I had been in pigeon and spontaneously started to inexplicably tremble. My teacher came over and put her hands on my low back while I struggled; then I began to pour tears.
My back, like most bi-peds, has been an above-the-crease topic for the greater part of my walking years; specifically, my lower-back and hips. Recently I suffered a breathtakingly painful injury that ruptured two of my intra-vertebral discs between l3 and l4, and l4 and l5. I went from a near erotic range of mobility to that of a Barbie. I could move, but not much. The MRI suggested I be sliced open and re-masted into a more seaworthy ship. Upon the advice of a friend I decided to wait the option out and continue to use yoga to help get myself out of pain.
Thus began and so continues my quest to heal my weeping spine.
There is an agreed upon suggestion in some sage-scented communities that most back pain is rooted in psycho-emotional pain.
I agree with this, up to a point.
That point is where such thinking offers utility and after a car accident or a blunt force trauma linking emotional baggage to that injury is at best, demoralizing, and at worst, rage inducing. It wasn’t until I had a few months between me and the searing yellow light of “banshee-pitched” pain that I could stomach the thought of evaluating just what, architecturally, perhaps as a result of sullen postural choices, had made my lower back more susceptible to this type of domino effect of ruptured discs.
All of this lead me back to a class I had taken prior to the fortuitous event.
I had been in pigeon and spontaneously started to inexplicably tremble. I couldn’t settle my right hip down and so my body began to shake with vigor. My teacher came over and put her hands on my low back while I struggled; then I began to pour tears. This brilliant teacher/cranio-sacral therapist stayed after class to talk about what had happened. I left understanding that my body had began to release muscular tension around a dense area of nerves (piriformis). The shaking came as a result of the muscle fighting to hang on to the gripping and all the lactic acid that was flooding the area. Some people refer to this type of event as going into “process” on the mat.
My understanding of the anatomy of the lower spine has lead me to an awareness of my own postural predilections.
The cycle of the psoas and sorrow.
- A sitting job- tightens the psoas, pulls and demands more of the (muscles connected to L3, 4 and 5)
- Having hunched shoulders can give the upper-back kyphotic characteristics, making your spine look like the top of a fiddle head fern. This collapsing of the chest closes your heart chakra. Rounding shoulders and larger breasts also pull the chest into subtle collapse.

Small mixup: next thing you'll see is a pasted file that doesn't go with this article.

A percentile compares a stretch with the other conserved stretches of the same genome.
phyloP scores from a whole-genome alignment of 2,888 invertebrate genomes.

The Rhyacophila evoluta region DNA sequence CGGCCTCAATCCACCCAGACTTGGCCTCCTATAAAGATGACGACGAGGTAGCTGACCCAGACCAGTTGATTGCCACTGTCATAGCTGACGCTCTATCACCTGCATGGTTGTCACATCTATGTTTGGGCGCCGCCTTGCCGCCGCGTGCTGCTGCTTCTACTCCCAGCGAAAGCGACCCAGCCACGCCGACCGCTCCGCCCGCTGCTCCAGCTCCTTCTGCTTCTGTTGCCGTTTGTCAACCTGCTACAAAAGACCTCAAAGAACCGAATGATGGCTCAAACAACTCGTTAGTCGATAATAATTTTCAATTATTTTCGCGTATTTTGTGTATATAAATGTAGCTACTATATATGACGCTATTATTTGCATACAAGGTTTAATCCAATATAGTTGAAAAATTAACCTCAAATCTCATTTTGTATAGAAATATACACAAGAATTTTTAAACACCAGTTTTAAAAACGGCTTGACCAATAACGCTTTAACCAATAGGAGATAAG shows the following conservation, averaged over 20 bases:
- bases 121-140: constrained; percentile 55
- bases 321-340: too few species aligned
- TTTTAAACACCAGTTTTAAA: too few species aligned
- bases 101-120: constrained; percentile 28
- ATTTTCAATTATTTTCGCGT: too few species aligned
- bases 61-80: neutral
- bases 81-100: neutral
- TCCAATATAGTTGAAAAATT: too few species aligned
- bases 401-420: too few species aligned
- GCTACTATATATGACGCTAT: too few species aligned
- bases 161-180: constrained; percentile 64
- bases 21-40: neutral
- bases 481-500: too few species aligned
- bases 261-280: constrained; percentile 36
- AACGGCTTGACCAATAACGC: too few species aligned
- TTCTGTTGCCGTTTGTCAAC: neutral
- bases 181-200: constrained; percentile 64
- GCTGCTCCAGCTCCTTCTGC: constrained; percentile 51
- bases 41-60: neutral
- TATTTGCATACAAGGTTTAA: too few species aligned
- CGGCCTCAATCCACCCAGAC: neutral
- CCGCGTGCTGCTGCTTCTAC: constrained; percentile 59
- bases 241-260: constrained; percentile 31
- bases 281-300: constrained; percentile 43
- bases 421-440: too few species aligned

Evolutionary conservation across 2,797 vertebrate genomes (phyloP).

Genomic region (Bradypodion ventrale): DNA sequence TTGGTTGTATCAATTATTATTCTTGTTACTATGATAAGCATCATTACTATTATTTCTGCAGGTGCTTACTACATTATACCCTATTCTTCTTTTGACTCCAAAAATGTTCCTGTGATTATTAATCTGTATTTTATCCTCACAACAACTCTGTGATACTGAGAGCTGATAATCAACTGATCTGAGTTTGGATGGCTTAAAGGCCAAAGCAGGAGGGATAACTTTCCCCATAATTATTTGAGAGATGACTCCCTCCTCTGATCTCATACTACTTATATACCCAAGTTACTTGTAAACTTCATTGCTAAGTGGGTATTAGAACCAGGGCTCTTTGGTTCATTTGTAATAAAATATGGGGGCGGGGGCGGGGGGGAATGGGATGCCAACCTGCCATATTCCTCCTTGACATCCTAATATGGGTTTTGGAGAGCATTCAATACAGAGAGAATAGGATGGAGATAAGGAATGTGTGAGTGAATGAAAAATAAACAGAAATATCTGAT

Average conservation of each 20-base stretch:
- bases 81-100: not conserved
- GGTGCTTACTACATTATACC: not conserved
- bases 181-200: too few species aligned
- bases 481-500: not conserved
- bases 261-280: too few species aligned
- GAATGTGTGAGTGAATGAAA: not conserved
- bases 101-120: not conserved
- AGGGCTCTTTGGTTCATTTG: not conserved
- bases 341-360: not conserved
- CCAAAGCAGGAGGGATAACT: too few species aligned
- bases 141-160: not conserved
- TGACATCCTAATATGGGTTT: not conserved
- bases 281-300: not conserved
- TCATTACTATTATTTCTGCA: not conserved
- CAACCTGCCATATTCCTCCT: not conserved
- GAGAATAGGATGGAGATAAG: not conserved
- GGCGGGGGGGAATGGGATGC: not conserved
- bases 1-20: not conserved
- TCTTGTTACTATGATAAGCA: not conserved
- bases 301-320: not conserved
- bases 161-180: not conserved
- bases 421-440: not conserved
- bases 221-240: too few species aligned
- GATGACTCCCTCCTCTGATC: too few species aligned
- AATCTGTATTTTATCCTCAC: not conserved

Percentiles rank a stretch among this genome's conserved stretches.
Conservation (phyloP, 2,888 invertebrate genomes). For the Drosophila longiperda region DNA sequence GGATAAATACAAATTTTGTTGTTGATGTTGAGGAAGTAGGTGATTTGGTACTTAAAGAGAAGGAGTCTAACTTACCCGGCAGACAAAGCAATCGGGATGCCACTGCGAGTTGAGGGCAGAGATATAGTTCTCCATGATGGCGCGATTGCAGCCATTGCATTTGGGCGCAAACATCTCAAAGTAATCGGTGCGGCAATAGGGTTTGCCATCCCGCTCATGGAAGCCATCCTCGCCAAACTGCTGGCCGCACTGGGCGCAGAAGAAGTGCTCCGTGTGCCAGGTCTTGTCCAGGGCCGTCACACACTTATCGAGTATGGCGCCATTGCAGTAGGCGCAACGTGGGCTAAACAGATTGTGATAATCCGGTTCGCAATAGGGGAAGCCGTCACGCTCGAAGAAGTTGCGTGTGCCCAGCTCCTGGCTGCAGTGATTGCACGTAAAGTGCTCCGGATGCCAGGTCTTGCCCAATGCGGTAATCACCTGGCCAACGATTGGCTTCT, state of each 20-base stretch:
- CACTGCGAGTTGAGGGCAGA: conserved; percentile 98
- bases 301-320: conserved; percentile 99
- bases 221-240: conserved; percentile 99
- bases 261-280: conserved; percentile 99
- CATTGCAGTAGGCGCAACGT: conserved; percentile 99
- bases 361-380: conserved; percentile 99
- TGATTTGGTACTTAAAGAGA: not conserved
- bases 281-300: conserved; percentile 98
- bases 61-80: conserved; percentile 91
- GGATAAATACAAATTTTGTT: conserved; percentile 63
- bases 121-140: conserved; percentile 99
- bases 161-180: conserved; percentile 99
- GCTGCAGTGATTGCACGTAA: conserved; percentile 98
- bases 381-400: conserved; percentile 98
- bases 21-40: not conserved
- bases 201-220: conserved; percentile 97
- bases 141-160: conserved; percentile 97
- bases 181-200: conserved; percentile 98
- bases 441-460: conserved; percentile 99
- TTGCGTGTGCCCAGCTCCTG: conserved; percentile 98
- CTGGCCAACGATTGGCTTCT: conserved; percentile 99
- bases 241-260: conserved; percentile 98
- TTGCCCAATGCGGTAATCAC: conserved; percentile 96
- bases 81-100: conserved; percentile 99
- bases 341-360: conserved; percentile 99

- Sleeping on your side—in a fetal ball, destabilizes hips and IT bands and shortens the psoas.
- Avoiding pelvic/sacral second chakra awareness/range of motion (tense and closed hip flexors upper quads hips and glutes)
In Chinese medicine, the lower back—specifically pain in the left and right hip area of the back—represents one’s ability to ask for and receive help. I suppose this makes sense if you consider the jaw muscles and tension, TMJ and the resulting head-aches. We can agree the link between the jaw and stress is obvious. Why then, should the hips (a mirroring of the jaws) also be deeply affected by stress and emotional fatigue? This is another article. Let’s get down to some solutions to ease the pain.
Poses and tips to open these areas.
- Spend 10 minutes a day on your back with your knees on a chair in a 90 degree position to help release the low back.
- Use a folded blanket under the sits bones to help tilt the pelvis forward and keep your back straight.
- Pigeon, figure 4
- Bada konasanah, anjanay (lift from ribs)
- Happy baby, half happy baby
- Use blocks for forward fold
- Low cobra, sphinx
- Moon salutations if you must get your vin-on
Herbs can ease muscle tension.
Macerate and soak them in an organic carrier oil (aloe oil, coconut oil, sweet almond) and use 3-5 (ideally) of them to make your own recipe.
- Search for organic when possible.
- Chamomile, lavender, valerian and St. John’s wort relax muscles.
- Arnica and wintergreen (properties similar to aspirin) ease pain
- Ginger, tumeric or capsacin to warm.
Also, consider sleeping on your back with your knees propped.
Remember to keep active and give yourself permission to take time for your own healing, whether that be on the mat, in therapy, with a massage therapist or in a hot bath. Healing takes time and pain, both physical and emotional, are indicators that it is time to slow down and address the working of your habits and your heart.
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Assistant Ed: Stephanie Sefton / Ed: Catherine Monkman